"There's no guarantee," said Ric Gillespie, director of the International Group for Historic Aircraft Recovery, a group of aviation enthusiasts in Delaware that found the pieces of bone this year while on an expedition to Nikumaroro Island, about 1,800 miles south of Hawaii.
"You only have to say you have a bone that may be human and may be linked to Earhart and people get excited. But it is true that, if they can get DNA, and if they can match it to Amelia Earhart's DNA, that's pretty good."
It could be months before scientists know for sure — and it could turn out the bones are from a turtle. [...]
Build me up and then dump me. The story of my life. Sigh.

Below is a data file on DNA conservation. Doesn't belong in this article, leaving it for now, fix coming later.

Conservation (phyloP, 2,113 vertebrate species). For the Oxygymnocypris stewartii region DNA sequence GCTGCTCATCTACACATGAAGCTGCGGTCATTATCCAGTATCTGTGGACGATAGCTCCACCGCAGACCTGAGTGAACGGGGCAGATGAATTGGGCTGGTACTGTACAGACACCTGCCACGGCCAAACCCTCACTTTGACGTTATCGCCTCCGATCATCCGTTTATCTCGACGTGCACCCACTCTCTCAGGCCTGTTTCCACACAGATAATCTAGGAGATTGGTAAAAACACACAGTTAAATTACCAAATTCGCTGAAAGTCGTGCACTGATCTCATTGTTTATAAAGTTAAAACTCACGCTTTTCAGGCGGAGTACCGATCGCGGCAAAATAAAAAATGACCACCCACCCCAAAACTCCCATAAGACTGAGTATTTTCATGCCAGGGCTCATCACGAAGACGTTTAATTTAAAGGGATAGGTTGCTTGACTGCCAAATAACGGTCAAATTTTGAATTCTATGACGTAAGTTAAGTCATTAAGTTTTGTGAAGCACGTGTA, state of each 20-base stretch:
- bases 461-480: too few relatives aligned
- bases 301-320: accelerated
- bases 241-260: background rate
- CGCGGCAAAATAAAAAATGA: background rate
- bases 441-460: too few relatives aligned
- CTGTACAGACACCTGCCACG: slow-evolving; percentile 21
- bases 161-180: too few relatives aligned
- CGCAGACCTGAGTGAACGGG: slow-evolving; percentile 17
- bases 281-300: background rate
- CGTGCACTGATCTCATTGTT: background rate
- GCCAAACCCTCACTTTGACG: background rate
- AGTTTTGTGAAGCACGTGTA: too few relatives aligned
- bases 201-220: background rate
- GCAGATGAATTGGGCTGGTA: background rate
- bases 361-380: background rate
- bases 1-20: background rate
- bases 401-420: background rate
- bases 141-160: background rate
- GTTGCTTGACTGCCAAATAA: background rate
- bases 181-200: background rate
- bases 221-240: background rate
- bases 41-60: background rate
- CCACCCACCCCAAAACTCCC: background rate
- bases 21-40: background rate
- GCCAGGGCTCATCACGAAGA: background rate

I watched a show the other night on this same TIGHAR expedition. They did an experiment with a pig carcass to find out how long it would take the land crabs to consume the meat and how far the bones would get dispersed. Not long and pretty far. Them land crabs'll have yer meat gone before ya know yer dead and take some home with 'em.
Here's how I prefer to think of her: